Larry King’s widow Shawn Southwick King is reportedly contesting the television icon’s handwritten will that leaves her with nothing and gives everything to his surviving children.
King, 87, died in Los Angeles on January 23 after he was hospitalized for COVID-19 in December. His widow confirmed to Entertainment Tonight that he died from a sepsis infection “unrelated” to his COVID-19 diagnosis.
The broadcasting legend was famously married eight times to seven different women. Shawn, 61, was his seventh wife. Larry had reportedly filed to divorce her at the time of his death, but the divorce was never finalized.
Shawn claims in new legal documents that her late husband no longer pushed their divorce case and reconciliation was possible before his death. She is challenging the validity of the will and said King was “of questionable mental capacity” when he signed the handwritten will, press sources indicate.
“Larry was not pushing the divorce and was generally nonresponsive and refused to participate in the divorce proceeding. He gave no indication that he actually wanted to pursue divorce,” court documents state. “After the filing, the parties had gone to counseling, were still speaking, and reconciliation remained possible until Larry’s health conditions made that impractical.”
Does Shawn have a leg to stand on? Let’s take a look at the legality of contesting a will in California.
What Exactly Does Larry King’s New Will Say?
Larry’s handwritten will is dated October 17, 2019—two months after he filed for divorce from Shawn after almost 22 years of marriage, citing irreconcilable differences.
“This is my Last Will & Testament,” it states, according to People Magazine. “It should replace all previous writings. In the event of my death, any day after the above date I want 100% [placed above illegible cross-out] of my funds to be divided equally among my children Andy, Chaia, Larry Jr., Chance & Cannon.”
Two of King’s children, Chaia and Andy, tragically died within weeks of one another in the summer of 2020. That means only three of his children are now entitled to his estate: Larry Jr., 59, and Chance, 21, and Cannon, 20, who he had with Shawn.
According to the new will, Larry’s estate is worth about $2 million—a sliver of his rumored $50+ million fortune. News sources speculate much of his money is likely held in separate trusts. Larry Jr. has reportedly asked to be appointed a special administrator of the family estate plan, noting his dad was in the middle of divorce proceedings when he died.
In the documents contesting the will, Shawn claims Larry didn’t even know about Jr. until his son was well into his 30s. She asks to be named a special administrator in his place because she has the most knowledge about Larry’s assets, businesses, and wishes. She argues the new will contradicts the one he signed in 2015, which named her executor of his estate. A hearing about the contest is scheduled later this month at Los Angeles County probate court.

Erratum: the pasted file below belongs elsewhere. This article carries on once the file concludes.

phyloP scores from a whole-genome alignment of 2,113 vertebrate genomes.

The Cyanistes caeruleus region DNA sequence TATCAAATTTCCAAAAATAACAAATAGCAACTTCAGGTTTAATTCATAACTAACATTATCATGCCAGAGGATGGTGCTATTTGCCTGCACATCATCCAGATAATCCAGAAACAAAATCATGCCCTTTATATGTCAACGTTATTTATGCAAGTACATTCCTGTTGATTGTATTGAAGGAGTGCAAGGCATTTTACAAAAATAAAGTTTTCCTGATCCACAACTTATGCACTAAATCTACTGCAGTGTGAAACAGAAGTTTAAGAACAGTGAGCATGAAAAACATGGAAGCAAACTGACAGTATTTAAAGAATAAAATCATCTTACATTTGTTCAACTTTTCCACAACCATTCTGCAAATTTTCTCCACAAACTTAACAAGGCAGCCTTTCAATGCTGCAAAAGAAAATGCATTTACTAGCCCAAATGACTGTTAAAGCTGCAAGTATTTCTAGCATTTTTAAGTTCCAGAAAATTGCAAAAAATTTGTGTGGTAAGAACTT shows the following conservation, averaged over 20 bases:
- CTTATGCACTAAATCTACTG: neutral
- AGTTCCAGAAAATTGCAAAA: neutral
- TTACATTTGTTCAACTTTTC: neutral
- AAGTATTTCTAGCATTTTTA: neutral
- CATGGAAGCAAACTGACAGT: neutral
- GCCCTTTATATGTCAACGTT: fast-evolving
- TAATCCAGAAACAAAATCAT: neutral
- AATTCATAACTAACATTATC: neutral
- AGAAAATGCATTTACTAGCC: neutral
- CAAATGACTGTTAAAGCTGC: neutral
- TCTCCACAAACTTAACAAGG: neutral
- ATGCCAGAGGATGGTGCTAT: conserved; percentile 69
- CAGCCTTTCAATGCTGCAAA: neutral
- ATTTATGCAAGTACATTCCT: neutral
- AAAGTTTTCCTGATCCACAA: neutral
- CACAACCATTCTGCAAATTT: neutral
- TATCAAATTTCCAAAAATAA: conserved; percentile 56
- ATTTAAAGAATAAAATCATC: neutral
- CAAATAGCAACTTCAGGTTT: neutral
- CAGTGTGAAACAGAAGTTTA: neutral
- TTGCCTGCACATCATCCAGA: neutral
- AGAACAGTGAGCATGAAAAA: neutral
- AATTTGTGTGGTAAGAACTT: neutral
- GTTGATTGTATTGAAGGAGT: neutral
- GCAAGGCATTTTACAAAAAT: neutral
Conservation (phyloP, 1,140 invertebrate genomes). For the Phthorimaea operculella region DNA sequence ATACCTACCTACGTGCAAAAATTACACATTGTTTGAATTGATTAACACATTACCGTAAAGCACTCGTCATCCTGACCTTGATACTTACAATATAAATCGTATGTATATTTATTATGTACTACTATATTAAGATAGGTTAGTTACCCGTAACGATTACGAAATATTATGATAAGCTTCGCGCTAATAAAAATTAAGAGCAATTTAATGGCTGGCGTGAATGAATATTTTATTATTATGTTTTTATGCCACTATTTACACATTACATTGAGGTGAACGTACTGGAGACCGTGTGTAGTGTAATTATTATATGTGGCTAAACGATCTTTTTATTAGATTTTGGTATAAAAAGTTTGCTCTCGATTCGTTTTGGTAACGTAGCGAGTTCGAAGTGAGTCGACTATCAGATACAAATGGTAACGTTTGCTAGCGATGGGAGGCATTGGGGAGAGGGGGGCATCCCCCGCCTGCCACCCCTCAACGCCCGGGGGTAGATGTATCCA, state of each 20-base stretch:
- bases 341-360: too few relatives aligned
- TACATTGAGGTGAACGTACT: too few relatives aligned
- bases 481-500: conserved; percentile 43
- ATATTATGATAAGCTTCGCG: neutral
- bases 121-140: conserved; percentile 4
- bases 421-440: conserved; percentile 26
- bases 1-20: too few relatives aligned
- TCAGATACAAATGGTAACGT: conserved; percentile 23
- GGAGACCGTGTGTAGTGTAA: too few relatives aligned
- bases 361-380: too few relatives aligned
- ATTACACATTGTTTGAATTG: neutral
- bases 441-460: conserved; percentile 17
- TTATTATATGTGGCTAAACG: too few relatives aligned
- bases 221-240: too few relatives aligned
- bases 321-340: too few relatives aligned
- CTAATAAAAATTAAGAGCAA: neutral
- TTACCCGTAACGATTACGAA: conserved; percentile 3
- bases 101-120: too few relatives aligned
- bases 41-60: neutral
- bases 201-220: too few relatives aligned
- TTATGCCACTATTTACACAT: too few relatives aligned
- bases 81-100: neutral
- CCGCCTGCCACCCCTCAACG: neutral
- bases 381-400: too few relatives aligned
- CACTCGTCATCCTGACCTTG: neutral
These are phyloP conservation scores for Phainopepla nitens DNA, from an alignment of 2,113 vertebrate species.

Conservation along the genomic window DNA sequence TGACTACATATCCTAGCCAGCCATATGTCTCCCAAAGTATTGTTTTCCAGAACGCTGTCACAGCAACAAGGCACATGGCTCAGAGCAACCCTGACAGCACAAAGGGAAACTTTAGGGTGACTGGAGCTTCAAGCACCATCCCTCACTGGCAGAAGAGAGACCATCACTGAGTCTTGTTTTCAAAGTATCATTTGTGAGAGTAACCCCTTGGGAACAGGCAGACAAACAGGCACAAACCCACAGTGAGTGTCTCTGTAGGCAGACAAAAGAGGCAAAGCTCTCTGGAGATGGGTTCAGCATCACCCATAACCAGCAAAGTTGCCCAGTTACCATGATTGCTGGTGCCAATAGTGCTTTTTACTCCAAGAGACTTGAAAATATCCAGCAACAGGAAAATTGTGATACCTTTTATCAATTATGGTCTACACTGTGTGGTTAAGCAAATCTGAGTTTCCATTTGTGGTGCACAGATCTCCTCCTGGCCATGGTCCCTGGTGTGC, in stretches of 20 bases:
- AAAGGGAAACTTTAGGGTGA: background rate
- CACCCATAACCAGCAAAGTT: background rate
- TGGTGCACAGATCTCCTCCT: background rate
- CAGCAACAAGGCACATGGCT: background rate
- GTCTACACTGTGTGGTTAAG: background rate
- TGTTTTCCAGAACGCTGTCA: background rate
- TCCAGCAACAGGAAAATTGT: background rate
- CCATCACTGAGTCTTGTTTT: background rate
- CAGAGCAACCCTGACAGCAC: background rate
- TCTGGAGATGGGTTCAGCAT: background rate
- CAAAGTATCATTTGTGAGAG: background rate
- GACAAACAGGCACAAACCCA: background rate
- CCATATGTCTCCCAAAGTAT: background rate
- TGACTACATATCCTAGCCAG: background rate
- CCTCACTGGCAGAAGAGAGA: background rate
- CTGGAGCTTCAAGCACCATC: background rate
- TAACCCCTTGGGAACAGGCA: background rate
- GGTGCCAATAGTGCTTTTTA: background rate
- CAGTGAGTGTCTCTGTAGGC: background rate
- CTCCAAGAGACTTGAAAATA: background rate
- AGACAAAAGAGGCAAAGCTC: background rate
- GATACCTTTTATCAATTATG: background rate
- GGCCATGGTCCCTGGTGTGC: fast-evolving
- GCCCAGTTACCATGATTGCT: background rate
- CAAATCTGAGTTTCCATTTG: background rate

Can Shawn Southwick Legally Contest King’s Will?
Technically, yes. A spouse has the right to contest a will in California based on the circumstances it was created or executed. Under California law, only interested parties can contest a will. That means people who would have benefited from an earlier will or heirs who are not in the current will. Here are some reasons why a will may be contested:
- Lack of testamentary capacity – Challenging the mental state of the deceased when the will was made. This is the reason Shawn is using to contest Larry’s handwritten will.
- Undue influence – Claiming that there was improper influence from a third party when the will was drafted.
- Fraud – Claiming there was fraud when the will was made.
- Mistake – Challenging the will by claiming there was a mistake made when it was drafted that makes it invalid.
- Duress – Claiming the deceased was unlawfully detained or confined when making the will.
- Revocation – Claiming the will was voided or canceled out by a will that was written later.
A person contesting a will can file an objection to stop the probate process. The heirs of the deceased, people named in the will, and the executor will then have 30 days to respond. If they don’t respond, the case will move ahead without them. During the hearing, Shawn will have to provide evidence proving the grounds on which the contest is based. At the end of the hearing, a judge may accept or reject part or all of the contested will.
Note that California is a community property state, which means a spouse can’t give away all property acquired after marriage and leave the other spouse with nothing. Spouses have 50/50 rights to community property. If a spouse in a community property state tries to disinherit a spouse, the spouse may still get their community property shared by law.
Do You Want to Prepare a Valid Will in California?
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